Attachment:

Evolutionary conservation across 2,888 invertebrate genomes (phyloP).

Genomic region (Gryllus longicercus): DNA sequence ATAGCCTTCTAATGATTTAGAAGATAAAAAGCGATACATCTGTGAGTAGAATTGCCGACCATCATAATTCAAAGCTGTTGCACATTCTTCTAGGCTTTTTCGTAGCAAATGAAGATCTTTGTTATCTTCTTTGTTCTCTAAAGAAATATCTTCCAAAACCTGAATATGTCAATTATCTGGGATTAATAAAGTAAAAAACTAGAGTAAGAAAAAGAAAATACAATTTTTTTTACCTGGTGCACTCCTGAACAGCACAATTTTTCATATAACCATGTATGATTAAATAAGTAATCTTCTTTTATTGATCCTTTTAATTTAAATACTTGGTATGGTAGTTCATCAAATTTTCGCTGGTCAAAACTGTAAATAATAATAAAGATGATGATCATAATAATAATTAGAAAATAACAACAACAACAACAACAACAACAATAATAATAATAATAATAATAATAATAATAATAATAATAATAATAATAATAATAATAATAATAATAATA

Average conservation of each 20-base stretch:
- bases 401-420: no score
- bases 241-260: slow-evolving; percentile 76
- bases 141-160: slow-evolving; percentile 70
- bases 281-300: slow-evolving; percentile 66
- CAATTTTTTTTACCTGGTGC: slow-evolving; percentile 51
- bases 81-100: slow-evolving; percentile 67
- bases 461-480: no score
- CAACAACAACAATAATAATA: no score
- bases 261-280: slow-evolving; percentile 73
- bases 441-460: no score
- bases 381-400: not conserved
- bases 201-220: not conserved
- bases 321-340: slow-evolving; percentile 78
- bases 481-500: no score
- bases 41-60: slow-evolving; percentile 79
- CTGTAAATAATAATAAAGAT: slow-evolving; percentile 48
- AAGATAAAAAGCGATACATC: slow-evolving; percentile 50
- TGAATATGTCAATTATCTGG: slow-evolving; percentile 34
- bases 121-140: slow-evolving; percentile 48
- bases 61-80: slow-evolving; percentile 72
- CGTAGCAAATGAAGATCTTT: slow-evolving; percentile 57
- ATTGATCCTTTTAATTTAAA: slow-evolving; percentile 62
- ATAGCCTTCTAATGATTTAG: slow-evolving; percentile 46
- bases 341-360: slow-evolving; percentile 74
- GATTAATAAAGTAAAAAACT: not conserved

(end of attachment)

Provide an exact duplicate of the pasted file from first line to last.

Evolutionary conservation across 2,888 invertebrate genomes (phyloP).

Genomic region (Gryllus longicercus): DNA sequence ATAGCCTTCTAATGATTTAGAAGATAAAAAGCGATACATCTGTGAGTAGAATTGCCGACCATCATAATTCAAAGCTGTTGCACATTCTTCTAGGCTTTTTCGTAGCAAATGAAGATCTTTGTTATCTTCTTTGTTCTCTAAAGAAATATCTTCCAAAACCTGAATATGTCAATTATCTGGGATTAATAAAGTAAAAAACTAGAGTAAGAAAAAGAAAATACAATTTTTTTTACCTGGTGCACTCCTGAACAGCACAATTTTTCATATAACCATGTATGATTAAATAAGTAATCTTCTTTTATTGATCCTTTTAATTTAAATACTTGGTATGGTAGTTCATCAAATTTTCGCTGGTCAAAACTGTAAATAATAATAAAGATGATGATCATAATAATAATTAGAAAATAACAACAACAACAACAACAACAACAATAATAATAATAATAATAATAATAATAATAATAATAATAATAATAATAATAATAATAATAATAATAATA

Average conservation of each 20-base stretch:
- bases 401-420: no score
- bases 241-260: slow-evolving; percentile 76
- bases 141-160: slow-evolving; percentile 70
- bases 281-300: slow-evolving; percentile 66
- CAATTTTTTTTACCTGGTGC: slow-evolving; percentile 51
- bases 81-100: slow-evolving; percentile 67
- bases 461-480: no score
- CAACAACAACAATAATAATA: no score
- bases 261-280: slow-evolving; percentile 73
- bases 441-460: no score
- bases 381-400: not conserved
- bases 201-220: not conserved
- bases 321-340: slow-evolving; percentile 78
- bases 481-500: no score
- bases 41-60: slow-evolving; percentile 79
- CTGTAAATAATAATAAAGAT: slow-evolving; percentile 48
- AAGATAAAAAGCGATACATC: slow-evolving; percentile 50
- TGAATATGTCAATTATCTGG: slow-evolving; percentile 34
- bases 121-140: slow-evolving; percentile 48
- bases 61-80: slow-evolving; percentile 72
- CGTAGCAAATGAAGATCTTT: slow-evolving; percentile 57
- ATTGATCCTTTTAATTTAAA: slow-evolving; percentile 62
- ATAGCCTTCTAATGATTTAG: slow-evolving; percentile 46
- bases 341-360: slow-evolving; percentile 74
- GATTAATAAAGTAAAAAACT: not conserved